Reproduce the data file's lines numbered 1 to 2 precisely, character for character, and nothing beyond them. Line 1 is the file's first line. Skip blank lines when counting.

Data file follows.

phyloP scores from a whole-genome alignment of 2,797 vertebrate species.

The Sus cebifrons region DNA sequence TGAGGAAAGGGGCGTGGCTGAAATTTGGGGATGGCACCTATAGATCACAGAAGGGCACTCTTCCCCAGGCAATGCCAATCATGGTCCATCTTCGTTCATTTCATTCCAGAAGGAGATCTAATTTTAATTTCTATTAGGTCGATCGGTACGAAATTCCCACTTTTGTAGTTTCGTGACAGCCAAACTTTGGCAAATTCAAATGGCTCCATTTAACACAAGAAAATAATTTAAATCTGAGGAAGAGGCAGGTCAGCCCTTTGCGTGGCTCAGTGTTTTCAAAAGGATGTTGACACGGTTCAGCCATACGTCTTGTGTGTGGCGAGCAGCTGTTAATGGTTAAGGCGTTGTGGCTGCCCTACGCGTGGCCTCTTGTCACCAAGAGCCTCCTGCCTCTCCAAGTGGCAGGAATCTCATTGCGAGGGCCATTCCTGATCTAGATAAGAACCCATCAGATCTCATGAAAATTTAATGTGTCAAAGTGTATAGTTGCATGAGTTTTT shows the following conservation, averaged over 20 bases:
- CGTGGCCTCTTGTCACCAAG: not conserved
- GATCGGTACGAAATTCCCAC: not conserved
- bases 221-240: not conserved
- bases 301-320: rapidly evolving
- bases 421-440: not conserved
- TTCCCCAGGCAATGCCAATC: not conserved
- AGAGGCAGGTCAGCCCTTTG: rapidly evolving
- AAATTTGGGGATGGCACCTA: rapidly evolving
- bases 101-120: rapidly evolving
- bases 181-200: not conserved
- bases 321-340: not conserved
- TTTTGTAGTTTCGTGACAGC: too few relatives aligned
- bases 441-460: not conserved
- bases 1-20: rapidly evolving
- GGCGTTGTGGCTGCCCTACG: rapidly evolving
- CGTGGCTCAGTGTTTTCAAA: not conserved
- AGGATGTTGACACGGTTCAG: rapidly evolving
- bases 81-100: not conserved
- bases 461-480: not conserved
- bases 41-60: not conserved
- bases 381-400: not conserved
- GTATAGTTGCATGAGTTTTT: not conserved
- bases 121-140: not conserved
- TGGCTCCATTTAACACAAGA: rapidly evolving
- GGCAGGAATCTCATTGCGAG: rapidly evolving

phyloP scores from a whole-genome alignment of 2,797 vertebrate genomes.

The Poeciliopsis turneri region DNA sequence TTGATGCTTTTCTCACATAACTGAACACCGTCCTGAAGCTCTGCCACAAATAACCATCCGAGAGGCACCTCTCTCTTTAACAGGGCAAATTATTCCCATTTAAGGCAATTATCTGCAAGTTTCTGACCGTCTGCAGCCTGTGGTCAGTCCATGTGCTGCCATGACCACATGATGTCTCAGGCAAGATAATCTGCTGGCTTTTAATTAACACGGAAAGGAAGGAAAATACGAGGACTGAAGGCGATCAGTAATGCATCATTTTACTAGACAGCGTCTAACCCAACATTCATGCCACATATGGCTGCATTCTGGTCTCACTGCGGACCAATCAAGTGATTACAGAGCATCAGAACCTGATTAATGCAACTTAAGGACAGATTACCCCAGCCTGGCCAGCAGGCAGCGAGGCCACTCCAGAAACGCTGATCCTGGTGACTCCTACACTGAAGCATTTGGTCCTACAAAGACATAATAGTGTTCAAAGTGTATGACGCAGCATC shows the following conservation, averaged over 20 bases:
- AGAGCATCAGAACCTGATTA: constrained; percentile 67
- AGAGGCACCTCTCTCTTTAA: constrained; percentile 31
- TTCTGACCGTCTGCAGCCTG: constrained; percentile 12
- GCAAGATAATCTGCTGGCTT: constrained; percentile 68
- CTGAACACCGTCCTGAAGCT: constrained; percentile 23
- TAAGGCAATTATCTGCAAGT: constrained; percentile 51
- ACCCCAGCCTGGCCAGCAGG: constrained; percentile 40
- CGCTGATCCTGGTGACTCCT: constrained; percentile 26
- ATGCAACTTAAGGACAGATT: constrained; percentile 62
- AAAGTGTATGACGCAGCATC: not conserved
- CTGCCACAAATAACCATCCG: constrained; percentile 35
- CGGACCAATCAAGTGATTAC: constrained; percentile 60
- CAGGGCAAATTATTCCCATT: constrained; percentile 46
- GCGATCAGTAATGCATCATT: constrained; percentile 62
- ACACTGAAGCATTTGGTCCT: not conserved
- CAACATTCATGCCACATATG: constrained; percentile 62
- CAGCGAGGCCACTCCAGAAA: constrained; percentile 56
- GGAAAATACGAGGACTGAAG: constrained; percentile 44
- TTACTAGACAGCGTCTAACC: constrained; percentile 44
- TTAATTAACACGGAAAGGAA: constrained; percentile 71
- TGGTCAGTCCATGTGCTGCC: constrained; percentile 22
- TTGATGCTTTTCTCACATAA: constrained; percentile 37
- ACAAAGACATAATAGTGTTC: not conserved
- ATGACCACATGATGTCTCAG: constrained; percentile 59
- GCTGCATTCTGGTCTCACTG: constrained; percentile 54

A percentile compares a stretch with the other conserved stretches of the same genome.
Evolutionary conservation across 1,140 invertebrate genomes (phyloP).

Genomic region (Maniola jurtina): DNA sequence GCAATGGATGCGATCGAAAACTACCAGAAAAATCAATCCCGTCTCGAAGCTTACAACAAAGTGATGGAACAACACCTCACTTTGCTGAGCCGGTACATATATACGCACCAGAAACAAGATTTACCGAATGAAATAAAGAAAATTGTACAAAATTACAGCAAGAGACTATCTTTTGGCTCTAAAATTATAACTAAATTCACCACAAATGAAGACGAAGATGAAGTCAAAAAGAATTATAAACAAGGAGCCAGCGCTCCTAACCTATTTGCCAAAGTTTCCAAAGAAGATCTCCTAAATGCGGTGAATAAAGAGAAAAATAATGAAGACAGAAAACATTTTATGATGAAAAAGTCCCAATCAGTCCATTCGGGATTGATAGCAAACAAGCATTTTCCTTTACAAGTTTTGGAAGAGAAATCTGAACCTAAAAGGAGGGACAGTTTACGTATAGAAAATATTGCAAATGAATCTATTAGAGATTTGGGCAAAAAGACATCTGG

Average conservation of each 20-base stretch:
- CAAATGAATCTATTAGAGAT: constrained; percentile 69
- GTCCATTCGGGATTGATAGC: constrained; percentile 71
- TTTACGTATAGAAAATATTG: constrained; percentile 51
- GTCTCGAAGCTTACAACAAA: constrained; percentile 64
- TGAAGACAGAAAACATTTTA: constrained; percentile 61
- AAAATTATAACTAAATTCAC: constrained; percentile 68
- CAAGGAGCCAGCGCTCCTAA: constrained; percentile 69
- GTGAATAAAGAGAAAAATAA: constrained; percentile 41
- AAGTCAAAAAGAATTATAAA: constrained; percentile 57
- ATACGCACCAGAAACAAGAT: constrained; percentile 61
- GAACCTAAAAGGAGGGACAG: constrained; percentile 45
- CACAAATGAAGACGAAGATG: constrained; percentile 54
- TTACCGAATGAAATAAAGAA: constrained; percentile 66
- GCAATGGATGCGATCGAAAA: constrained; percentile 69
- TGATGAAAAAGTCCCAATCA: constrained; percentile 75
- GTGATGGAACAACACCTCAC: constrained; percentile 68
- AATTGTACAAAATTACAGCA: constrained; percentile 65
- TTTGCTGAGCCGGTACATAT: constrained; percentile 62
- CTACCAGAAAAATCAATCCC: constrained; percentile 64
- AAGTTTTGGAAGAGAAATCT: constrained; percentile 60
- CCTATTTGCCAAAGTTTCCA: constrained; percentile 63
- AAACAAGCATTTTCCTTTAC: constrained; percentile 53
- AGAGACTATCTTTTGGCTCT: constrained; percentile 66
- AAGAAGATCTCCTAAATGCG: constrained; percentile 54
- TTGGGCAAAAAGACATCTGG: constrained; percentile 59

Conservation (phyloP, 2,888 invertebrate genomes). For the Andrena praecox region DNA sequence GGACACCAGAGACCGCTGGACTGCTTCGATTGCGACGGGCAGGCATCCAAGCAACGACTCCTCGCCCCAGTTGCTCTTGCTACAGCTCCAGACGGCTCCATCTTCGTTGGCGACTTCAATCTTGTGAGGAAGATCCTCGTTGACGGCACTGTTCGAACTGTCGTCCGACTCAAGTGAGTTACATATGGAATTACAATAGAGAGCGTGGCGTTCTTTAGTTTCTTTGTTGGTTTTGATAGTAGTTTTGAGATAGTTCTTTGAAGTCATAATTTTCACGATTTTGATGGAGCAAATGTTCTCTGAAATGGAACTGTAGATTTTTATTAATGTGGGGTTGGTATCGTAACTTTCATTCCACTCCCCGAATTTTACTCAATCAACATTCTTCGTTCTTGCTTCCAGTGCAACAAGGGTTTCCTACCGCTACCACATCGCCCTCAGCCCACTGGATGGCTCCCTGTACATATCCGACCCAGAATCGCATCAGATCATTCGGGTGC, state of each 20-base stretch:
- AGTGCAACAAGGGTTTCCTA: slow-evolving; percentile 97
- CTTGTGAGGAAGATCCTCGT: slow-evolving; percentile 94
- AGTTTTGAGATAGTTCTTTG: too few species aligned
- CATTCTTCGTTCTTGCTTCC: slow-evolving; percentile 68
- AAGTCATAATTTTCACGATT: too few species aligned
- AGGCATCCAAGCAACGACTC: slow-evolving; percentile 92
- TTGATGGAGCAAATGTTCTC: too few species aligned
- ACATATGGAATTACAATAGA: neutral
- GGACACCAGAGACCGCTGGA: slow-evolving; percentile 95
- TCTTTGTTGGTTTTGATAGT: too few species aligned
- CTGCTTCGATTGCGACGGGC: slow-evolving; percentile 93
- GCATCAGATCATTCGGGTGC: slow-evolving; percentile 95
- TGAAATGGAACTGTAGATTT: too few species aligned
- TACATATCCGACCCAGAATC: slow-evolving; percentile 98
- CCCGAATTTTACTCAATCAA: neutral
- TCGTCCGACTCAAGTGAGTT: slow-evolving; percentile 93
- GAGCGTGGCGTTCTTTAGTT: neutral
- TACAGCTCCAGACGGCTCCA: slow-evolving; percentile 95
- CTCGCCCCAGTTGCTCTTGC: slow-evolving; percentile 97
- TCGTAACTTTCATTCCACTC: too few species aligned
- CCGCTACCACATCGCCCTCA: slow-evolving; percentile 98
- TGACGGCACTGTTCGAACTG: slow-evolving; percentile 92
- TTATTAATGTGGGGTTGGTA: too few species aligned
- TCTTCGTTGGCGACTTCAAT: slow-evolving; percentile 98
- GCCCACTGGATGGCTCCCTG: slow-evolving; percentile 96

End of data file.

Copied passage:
phyloP scores from a whole-genome alignment of 2,797 vertebrate species.

The Sus cebifrons region DNA sequence TGAGGAAAGGGGCGTGGCTGAAATTTGGGGATGGCACCTATAGATCACAGAAGGGCACTCTTCCCCAGGCAATGCCAATCATGGTCCATCTTCGTTCATTTCATTCCAGAAGGAGATCTAATTTTAATTTCTATTAGGTCGATCGGTACGAAATTCCCACTTTTGTAGTTTCGTGACAGCCAAACTTTGGCAAATTCAAATGGCTCCATTTAACACAAGAAAATAATTTAAATCTGAGGAAGAGGCAGGTCAGCCCTTTGCGTGGCTCAGTGTTTTCAAAAGGATGTTGACACGGTTCAGCCATACGTCTTGTGTGTGGCGAGCAGCTGTTAATGGTTAAGGCGTTGTGGCTGCCCTACGCGTGGCCTCTTGTCACCAAGAGCCTCCTGCCTCTCCAAGTGGCAGGAATCTCATTGCGAGGGCCATTCCTGATCTAGATAAGAACCCATCAGATCTCATGAAAATTTAATGTGTCAAAGTGTATAGTTGCATGAGTTTTT shows the following conservation, averaged over 20 bases: